This is personal. This is about family and the threat it poses to an individual’s dignity, selfhood and personal autonomy.
On Monday, the Delhi High Court passed a landmark verdict to protect the rights of an 18-year-old transman Shivy, who had moved the court last month to receive protection from his parents, and retrieve his passport and green card from his mother, who had confiscated these documents from him.
In doing so, the court made some important observations that hit at the heart of a commonly-held belief that the family is the ultimate arbitrator of a child’s life, even though the child in question may well be above 18 years of age. The assumption is that the family always knows better and that family honour supersedes individual desires. This attitude erases the violence that several lesbian, bisexual, gay, transgender and intersex persons face while growing up in their natal homes, often at the hands of their own parents, siblings and extended family. The court placed this violence firmly in the framework of rights violation, and by doing so, upheld the dignity and autonomy of transgenders, specifically transmen—a community that isn’t always visible—in India.
Shivy is a student of neurobiology at the University of California in the United States of America, and has lived in that country since the age of five. He has two younger brothers—twins—aged 11. While growing up, he had to face mental and physical violence from his mother, who didn’t accept his gender identity as a transmasculine person. Read his account of his growing up years here .
The judgment delivered by Justice Siddharth Mridul acknowledged the Nalsa judgment (Read here) by the Supreme Court that accorded third gender status to transgenders and said: “The time has come for us to mainstream the transgender community. Prejudice is so rampant, so authoritatively practiced that even families fall prey to its all-pervasive pressure.”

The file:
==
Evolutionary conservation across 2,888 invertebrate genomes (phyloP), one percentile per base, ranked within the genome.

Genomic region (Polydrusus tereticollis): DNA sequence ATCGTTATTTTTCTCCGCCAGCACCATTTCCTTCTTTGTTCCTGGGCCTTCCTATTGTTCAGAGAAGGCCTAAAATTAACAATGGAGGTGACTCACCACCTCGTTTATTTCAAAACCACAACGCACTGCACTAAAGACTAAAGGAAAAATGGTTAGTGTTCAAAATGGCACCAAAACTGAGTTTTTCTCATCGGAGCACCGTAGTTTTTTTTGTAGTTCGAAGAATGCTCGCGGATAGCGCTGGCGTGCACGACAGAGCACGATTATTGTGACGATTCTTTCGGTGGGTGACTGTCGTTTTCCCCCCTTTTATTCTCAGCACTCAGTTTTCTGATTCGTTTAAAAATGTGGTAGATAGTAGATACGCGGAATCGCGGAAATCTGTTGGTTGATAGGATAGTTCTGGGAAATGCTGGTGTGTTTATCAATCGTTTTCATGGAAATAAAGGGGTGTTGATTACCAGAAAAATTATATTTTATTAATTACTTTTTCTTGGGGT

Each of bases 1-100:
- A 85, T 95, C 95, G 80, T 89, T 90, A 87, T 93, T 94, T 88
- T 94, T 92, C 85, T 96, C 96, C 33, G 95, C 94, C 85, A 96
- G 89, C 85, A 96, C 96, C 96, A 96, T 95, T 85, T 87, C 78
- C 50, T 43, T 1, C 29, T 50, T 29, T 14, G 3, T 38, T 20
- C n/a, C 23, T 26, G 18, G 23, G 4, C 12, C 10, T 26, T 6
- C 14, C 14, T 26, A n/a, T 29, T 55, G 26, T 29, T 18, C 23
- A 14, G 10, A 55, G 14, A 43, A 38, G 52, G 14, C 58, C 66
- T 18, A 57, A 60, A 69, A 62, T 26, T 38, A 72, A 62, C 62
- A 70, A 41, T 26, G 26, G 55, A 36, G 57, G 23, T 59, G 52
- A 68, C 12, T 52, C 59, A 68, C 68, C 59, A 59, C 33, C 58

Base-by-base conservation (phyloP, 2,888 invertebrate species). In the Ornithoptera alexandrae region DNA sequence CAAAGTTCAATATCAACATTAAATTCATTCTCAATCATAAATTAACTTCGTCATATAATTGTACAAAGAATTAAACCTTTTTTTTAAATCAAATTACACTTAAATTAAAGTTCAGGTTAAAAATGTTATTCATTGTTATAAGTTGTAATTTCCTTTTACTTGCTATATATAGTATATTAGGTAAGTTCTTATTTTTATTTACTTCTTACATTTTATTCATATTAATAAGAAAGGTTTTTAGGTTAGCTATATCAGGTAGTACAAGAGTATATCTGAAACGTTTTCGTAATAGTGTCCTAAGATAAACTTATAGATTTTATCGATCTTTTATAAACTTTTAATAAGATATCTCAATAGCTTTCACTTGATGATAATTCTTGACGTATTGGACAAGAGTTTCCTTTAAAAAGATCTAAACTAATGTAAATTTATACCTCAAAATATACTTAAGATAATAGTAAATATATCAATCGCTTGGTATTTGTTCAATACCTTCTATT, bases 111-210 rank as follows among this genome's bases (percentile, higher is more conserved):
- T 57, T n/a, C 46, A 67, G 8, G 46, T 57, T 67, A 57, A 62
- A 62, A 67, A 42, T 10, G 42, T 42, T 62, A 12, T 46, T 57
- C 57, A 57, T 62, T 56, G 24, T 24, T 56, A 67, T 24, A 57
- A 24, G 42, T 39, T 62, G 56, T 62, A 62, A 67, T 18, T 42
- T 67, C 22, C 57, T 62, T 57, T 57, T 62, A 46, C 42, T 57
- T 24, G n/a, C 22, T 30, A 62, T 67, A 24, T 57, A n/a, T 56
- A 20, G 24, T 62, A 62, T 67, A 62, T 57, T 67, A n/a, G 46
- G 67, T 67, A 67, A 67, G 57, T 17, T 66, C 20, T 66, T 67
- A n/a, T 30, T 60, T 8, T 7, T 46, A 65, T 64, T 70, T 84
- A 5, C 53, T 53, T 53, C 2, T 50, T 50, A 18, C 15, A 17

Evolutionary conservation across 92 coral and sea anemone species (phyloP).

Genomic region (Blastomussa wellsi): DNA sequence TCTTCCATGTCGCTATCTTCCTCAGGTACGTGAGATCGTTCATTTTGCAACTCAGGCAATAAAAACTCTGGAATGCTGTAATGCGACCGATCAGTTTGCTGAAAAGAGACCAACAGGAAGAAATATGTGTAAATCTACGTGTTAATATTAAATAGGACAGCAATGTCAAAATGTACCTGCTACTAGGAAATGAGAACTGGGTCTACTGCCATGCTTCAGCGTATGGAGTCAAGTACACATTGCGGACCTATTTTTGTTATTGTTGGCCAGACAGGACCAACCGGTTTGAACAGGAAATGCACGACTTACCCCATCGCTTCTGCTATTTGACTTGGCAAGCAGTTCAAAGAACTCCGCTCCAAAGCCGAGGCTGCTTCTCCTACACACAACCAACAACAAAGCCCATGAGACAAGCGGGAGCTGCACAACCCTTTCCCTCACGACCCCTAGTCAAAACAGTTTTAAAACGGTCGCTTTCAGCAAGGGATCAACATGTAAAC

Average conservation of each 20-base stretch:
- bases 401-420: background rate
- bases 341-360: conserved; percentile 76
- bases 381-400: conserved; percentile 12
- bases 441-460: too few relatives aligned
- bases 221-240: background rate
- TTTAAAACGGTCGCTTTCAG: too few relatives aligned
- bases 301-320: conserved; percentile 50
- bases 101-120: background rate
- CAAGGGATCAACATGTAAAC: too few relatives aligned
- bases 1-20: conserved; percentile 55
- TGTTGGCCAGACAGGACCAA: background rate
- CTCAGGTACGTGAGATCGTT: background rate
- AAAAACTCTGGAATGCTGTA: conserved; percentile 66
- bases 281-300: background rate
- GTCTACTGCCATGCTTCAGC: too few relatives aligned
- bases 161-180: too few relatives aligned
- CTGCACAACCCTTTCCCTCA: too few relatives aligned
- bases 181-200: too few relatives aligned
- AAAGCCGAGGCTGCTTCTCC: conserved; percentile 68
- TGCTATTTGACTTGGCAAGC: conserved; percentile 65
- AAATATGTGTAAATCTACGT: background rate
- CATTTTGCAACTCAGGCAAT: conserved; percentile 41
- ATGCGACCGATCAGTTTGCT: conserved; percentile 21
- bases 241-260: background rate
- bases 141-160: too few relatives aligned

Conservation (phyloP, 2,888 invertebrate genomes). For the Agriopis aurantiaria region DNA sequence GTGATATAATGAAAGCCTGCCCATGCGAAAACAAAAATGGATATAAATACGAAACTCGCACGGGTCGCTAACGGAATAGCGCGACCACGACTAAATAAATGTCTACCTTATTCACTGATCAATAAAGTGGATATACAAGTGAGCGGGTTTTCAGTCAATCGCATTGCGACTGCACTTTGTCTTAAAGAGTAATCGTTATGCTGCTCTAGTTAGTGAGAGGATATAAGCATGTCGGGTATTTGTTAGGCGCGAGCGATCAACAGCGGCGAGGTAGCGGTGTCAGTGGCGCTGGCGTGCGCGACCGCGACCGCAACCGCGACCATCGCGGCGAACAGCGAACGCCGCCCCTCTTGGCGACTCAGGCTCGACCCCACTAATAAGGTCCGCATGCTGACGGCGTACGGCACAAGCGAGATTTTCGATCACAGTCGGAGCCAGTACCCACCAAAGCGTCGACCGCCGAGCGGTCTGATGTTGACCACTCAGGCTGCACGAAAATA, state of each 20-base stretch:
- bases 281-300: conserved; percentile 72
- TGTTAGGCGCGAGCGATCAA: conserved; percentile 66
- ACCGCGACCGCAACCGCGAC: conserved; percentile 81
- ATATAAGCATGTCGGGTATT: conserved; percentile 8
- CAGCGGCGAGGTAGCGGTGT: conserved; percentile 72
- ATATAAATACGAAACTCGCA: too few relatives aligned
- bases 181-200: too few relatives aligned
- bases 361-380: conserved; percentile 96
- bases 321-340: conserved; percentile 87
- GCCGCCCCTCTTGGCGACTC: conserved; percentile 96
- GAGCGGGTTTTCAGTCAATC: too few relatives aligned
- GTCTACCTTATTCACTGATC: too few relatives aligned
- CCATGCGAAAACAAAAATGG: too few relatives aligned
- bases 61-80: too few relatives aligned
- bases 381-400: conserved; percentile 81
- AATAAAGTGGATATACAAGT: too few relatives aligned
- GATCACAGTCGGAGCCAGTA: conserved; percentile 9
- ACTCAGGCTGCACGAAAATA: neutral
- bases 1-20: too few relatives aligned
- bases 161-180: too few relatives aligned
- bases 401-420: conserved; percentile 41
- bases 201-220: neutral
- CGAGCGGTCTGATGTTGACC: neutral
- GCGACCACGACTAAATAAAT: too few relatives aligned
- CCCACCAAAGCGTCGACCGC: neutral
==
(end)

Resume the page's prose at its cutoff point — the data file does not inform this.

Non-heteronormative gender identity is also a matter of non-normative sexuality, and the Delhi High Court recognized the connection, when it stated: “Every human being has certain inalienable rights. This is a doctrine that is firmly enshrined in our Constitution. Gender identity and sexual orientation are fundamental to the right of self-determination, dignity and freedom. These freedoms lie at the heart of personal autonomy and freedom of individuals. A transgender’s sense or experience of gender is integral to their core personality and sense of being.”
We talk a lot about the social and cultural violence that transgenders face in our country. This is something that even the Nalsa judgment alluded to. However, in protecting Shivy, Justice Mridul pointed to something important: families break the law too. This often happens when it comes to unilateral decisions that they make on behalf of LGBTQ individuals. Seema Bhat’s decision to keep Shivy’s documents under lock and key, her decision to shift her family to India without taking their opinion into account, and her threats to Shivy that a year in India would ‘fix’ him are part of this continuum of abrogation of rights. Her sense of entitlement pushed her to file a case with the New Agra police that alleged that her child had been kidnapped by unknown persons, even though Shivy, according to his own admission, had left her a letter stating that he was leaving home of his own choice. (She later told the judge that she was not keen to pursue the complaint, and the court has ordered the UP Police to take note of this.)
A study published by LABIA, a queer feminist group, in 2013 called Breaking the Binary, states: “One of the most critical aspects in the lives of most people is their relationship with their natal families. This was not an easy space for a majority of our respondents. It was with a good deal of dismay that we found narrative after narrative speaking of outright discrimination and extreme violence from parents and other family members.” The study was conducted among a group of 50 queer persons across India who, like Shivy were assigned female gender at birth, but who don’t identify with it. The respondents spoke to the researchers of, among other things, growing up surrounded by non-acceptance and violence. “These findings underline for us how crucial it is to understand people’s experiences with their natal families, both while growing up and as adults (…) They also emphasize the need to understand the dynamics of birth families, with their inherent violence and hierarchies.”
It could be the way a child dresses, or the length of their hair they wish to keep. The slightest deviation is questioned; the child is harangued for something that comes naturally to them. Violence, policing and control become means to bring LGBTI people ‘in line’. But with this judgment in place, it would do families a whole lot of good to think about violence as something that also breaks the law.
The Sex Talk is a fortnightly blog on gender, sexuality and blindspots